As we put finishing touches on the Green Cycler’s design and move into full-scale production, I’m continually amazed at how excited people get about our “bright green compost-eating machine.” I’ve been spontaneously hugged by folks when they hear about a key feature of Green Cycler –the ability to shred and grind food scraps to a fraction of their original size.
When you think about it, there are plenty of ways to store organic waste in preparation for recycling, worms or compost. But, the glaring gap in other systems (and compost containers) is a convenient way to reduce the size of carrot tops, melon rinds, and apple cores while storing them “ick-free” on your kitchen countertop.
Why is grinding so important?
Anybody who’s tried their hand at composting can tell you: when you shred your green waste into smaller pieces, you give friendly composting organisms more surfaces to “attack.” If you don’t shred your composting ingredients, especially in climates with short summers, you can be prepared to re-visit your late-season watermelon rind mostly intact months later. Throw a fully intact apple into the pile during the winter and you’ll still recognize its form come spring. No matter what your environment, shredding organic waste can expedite the composting process by 10 times and according to UC Berkeley, is “the key to successful composting.”
Many composters and green waste recyclers, like me, have sacrificed blenders, food processors and fingertips in the service of shredding and chopping. We’re delighted that so many people are excited about our grinding solution, because after all, that was one of the nagging problems in our own kitchen that drove us to create the Green Cycler.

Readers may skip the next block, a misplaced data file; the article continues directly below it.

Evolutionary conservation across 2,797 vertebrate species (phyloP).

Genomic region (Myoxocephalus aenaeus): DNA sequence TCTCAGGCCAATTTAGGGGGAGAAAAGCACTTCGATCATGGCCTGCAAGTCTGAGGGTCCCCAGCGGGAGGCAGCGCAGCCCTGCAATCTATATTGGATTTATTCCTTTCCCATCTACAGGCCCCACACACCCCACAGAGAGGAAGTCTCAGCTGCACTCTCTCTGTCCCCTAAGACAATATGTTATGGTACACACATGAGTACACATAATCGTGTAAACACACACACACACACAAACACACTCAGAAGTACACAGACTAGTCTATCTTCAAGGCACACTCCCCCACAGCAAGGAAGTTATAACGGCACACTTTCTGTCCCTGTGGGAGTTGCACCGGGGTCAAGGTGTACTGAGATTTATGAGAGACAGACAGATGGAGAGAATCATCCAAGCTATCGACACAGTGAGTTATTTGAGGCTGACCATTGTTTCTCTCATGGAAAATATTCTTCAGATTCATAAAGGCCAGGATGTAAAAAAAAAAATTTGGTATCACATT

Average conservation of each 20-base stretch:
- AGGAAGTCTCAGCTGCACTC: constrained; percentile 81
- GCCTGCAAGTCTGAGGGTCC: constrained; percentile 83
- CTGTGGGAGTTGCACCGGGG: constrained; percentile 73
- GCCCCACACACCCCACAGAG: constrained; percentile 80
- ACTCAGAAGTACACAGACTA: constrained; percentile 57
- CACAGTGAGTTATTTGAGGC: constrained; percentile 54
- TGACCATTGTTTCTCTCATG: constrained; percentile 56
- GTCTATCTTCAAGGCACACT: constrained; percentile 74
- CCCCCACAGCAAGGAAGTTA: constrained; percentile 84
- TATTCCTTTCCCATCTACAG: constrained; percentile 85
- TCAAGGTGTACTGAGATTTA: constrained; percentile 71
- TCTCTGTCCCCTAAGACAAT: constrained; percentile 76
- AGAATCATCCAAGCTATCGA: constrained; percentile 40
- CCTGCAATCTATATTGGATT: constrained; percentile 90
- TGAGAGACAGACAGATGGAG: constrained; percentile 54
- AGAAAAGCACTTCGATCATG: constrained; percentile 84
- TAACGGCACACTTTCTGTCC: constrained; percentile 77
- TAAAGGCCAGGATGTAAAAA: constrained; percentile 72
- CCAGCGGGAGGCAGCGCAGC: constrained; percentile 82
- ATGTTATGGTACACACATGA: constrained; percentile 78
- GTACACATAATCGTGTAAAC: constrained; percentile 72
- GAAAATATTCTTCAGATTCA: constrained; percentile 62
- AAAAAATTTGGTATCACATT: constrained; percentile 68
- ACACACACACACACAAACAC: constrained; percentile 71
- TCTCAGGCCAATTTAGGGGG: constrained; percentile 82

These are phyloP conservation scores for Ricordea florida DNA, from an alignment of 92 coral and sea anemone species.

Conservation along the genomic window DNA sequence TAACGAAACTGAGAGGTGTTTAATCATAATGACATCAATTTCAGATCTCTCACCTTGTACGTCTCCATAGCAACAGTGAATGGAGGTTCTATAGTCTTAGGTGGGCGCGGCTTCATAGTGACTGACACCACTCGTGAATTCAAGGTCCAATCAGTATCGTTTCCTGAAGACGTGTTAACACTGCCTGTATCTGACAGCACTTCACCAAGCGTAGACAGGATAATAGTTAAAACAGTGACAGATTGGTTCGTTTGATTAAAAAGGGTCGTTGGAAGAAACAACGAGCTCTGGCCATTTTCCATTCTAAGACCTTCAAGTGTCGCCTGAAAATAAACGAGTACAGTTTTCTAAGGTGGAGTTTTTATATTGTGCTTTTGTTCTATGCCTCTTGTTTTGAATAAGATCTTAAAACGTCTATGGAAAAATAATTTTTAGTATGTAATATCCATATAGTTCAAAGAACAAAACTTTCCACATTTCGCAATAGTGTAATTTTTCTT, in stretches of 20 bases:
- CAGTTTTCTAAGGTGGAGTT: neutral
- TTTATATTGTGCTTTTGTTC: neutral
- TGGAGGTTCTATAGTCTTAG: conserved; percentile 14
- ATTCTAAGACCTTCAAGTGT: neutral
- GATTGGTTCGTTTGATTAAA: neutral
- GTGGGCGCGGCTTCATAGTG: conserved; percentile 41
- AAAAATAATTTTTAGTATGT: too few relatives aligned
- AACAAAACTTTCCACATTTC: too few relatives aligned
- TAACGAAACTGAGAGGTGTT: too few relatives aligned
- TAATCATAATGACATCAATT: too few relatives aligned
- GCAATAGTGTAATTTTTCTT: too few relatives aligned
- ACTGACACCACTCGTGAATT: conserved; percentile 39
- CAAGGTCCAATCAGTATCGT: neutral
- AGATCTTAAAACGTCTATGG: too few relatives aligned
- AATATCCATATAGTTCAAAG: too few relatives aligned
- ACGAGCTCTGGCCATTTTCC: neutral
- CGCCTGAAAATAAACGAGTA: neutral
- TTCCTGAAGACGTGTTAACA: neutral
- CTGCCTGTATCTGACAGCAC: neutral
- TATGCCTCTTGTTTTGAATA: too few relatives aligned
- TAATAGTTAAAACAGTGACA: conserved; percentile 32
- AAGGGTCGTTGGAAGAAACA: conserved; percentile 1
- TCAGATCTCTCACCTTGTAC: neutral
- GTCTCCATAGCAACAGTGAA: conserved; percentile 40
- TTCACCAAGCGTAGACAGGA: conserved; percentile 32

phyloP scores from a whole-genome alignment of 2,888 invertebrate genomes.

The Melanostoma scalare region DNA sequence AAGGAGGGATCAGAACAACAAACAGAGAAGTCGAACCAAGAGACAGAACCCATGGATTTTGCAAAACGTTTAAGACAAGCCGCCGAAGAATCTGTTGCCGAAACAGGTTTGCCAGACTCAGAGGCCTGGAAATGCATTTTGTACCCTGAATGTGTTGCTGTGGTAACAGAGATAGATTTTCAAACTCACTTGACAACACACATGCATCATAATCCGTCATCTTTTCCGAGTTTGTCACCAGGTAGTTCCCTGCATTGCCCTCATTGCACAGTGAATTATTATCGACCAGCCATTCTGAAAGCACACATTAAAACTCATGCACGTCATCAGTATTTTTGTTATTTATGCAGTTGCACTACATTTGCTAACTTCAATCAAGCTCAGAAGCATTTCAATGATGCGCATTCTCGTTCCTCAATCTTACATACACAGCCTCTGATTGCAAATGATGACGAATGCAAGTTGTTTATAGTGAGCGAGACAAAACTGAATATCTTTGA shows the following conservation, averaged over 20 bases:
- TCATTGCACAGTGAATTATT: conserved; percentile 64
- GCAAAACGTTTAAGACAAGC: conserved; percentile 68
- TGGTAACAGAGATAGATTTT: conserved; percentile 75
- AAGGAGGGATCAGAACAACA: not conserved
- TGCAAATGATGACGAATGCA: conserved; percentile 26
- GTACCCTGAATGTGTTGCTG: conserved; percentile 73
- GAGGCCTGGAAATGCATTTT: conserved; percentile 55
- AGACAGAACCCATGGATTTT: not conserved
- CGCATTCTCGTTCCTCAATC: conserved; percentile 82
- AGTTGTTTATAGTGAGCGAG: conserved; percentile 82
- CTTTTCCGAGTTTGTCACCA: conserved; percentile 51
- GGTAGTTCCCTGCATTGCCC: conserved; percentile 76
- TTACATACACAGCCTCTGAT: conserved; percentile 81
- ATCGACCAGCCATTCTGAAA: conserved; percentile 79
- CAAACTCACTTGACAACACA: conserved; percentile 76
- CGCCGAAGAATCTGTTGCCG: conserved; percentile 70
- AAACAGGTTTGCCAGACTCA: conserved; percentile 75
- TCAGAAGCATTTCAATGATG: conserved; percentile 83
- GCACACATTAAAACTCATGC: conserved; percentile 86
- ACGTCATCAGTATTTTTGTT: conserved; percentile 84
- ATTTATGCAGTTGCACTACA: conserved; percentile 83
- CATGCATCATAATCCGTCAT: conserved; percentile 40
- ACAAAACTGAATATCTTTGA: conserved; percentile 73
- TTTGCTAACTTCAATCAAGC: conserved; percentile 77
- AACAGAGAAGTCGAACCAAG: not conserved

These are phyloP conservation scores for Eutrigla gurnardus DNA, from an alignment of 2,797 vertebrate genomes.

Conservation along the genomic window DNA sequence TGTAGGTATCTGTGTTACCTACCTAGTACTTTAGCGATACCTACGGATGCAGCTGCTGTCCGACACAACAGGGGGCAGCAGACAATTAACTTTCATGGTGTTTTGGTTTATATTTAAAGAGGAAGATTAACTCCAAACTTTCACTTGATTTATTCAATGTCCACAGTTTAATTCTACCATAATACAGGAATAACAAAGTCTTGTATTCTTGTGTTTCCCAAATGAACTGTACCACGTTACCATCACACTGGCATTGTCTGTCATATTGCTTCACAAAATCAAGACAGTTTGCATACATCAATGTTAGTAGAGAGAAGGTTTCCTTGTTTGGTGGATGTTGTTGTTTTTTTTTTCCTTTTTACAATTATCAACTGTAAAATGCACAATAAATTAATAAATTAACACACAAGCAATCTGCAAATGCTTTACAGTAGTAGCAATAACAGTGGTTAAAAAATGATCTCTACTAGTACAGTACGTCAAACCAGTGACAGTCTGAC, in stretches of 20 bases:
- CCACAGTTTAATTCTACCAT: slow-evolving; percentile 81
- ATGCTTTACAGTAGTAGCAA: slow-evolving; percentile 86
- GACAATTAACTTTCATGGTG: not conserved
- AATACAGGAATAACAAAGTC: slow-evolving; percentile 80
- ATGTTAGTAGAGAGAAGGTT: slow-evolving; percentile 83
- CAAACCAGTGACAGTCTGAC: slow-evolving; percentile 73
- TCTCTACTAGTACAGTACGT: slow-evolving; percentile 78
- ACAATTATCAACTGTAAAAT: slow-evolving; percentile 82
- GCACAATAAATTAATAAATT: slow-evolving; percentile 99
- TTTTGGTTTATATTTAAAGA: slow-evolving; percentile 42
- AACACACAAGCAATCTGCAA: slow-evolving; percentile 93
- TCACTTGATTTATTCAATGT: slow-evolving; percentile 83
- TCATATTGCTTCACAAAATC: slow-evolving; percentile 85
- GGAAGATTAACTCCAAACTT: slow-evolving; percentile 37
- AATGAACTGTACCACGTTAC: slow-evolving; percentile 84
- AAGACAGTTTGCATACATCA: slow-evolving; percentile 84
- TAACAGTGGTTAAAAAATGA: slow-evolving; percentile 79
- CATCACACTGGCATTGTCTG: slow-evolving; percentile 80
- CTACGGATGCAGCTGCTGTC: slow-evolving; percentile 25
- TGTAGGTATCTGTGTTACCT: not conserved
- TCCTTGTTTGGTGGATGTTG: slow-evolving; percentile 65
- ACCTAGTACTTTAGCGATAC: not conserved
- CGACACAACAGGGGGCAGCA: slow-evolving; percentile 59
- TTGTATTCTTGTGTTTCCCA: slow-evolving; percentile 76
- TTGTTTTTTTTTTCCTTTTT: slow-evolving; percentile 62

As I’ve learned, there is a surprising array of people, besides composters and organic gardeners that need a convenient solution for mincing their green waste. Since we debuted our prototype Green Cyclers last fall, we’ve received world-wide inquiries from people in pursuit of the grinding holy grail. Worm bin keepers, city chicken owners, zero-waste advocates, urban homesteaders, and many others are asking–where can I buy one? I’m happy to report that we’ve lined up United States production facilities and the first Green Cyclers will be shipped this fall.
It’s late May in the Rockies and, despite two inches of snow last night, we are hard at work in the garden. The good news? All those carrots, apples and celery hearts we’ve tested in our prototypes this winter have already been spread on the lawn as FINISHED compost. That’s shredding at work!